Where is the spirit of cricket?

Published: 28 November, 2013 07:23 IST | MiD DAY Correspondent |

The Ashes is meant to be a celebration of Test cricket where England and Australia play hard, but fairly

The Ashes is meant to be a celebration of Test cricket where England and Australia play hard, but fairly.

While both teams cannot be accused of disrespecting the rules, the on-field and off-field chat during the opening Test match at Brisbane is nothing but distasteful.

Brisbane provided a fine example of both teams taking aggression to a different level and there is no place for this extreme approach in cricket. Opponents must be respected, can even be treated as enemies, but commenting on the opponents’ mental state — like David Warner did when he spoke about England’s No 3 batsman Jonathan Trott in the midst of a Test match is highly condemnable. That Trott returned home deep in depression is beside the point.

Firstly, century-maker Warner should have just been talking about his batting deeds instead of talking about the opposition at the end of Day Three on Saturday: “England are on the back foot. It does look like they’ve got scared eyes at the moment. The way that Trotty got out today was pretty poor, and pretty weak. Obviously, there’s a weakness there at the moment — and we’re probably on top of it.”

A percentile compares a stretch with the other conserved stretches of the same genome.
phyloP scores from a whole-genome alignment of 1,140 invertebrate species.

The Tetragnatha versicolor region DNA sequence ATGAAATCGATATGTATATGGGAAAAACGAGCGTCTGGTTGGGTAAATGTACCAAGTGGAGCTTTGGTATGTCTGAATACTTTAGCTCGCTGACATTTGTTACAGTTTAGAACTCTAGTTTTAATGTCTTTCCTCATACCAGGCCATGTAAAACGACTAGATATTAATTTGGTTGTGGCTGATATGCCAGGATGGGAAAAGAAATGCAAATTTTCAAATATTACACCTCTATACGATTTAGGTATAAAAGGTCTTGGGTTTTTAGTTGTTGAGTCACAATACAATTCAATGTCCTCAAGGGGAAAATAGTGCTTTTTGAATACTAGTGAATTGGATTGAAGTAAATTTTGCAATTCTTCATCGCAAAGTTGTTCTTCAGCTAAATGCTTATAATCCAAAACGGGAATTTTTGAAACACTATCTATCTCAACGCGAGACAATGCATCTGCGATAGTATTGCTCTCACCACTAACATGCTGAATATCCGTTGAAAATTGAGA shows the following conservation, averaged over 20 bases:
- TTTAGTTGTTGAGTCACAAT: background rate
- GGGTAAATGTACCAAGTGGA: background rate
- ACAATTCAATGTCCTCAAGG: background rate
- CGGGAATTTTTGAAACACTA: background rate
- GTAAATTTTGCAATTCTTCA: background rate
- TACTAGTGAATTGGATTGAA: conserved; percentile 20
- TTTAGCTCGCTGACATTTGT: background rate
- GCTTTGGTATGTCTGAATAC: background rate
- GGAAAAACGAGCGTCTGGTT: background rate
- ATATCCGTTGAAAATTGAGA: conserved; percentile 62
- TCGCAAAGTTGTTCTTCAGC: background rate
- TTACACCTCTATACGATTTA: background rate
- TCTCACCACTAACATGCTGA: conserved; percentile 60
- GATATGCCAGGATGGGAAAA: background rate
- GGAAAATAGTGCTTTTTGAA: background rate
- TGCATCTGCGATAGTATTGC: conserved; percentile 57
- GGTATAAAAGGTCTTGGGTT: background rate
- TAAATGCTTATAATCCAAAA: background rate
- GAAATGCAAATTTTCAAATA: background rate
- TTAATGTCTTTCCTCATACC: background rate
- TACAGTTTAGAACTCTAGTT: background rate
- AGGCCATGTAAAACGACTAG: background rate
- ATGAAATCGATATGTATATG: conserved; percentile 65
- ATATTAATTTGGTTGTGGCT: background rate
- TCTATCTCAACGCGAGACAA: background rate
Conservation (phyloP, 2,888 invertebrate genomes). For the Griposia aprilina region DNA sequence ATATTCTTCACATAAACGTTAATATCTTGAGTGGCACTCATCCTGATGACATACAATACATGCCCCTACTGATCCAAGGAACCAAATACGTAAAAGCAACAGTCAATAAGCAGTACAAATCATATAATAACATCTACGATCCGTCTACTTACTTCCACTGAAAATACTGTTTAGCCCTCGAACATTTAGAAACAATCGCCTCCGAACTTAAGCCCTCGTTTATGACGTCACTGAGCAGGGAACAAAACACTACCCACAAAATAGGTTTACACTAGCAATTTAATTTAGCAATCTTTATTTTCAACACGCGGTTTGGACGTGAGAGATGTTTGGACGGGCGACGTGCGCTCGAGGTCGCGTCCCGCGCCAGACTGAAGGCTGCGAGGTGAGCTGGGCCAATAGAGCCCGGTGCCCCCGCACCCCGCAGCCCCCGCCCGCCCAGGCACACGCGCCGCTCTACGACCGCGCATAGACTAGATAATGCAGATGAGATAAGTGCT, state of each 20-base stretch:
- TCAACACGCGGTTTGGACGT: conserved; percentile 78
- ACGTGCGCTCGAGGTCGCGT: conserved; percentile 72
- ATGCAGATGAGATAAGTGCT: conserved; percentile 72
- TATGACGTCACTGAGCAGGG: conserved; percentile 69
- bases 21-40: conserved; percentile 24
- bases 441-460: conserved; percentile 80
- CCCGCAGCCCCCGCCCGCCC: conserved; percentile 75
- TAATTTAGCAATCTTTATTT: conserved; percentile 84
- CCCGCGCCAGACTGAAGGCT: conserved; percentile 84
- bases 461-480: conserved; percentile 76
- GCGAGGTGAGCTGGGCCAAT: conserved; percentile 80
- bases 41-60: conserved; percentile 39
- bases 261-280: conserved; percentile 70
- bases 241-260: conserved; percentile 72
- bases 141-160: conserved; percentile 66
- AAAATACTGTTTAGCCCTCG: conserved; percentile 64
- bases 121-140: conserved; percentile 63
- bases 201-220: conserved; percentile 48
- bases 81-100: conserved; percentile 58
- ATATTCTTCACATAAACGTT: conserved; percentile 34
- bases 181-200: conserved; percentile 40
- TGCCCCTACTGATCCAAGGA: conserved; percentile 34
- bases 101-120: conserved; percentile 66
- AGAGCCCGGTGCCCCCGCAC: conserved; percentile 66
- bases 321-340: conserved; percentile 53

Just like he was pulled up by Cricket Australia earlier this year for his Twitter outburst at journalist Robert Craddock, his comments on the opposition should have attracted censure from the establishment. His country’s board must act before things get out of hand in this series which otherwise has the makings of a riveting contest.

Another off-putting aspect of the Brisbane controversy is Shane Warne’s revelation that England fast bowler James Anderson threatened to punch debutant batsman George Bailey. That would be the worse possible thing to return to cricket after the Javed Miandad-Dennis Lillee scuffle in the Perth Test of the 1981-82 Australia vs Pakistan series.

Clearly, the Ashes 2013-14 match referee Jeff Crowe has to play a more proactive role in this high-octane series. A quiet chat with the rival captains won’t do. The stern warning must be in the public domain. Cricket is at great risk. A physical assault could be imminent if the authorities don’t crack the whip on time. That time is now.

Spectators come to watch a good bat versus ball contest and not to see which player is smarter than the other in lip service. They’ll go to the movies if they are interested in that! 

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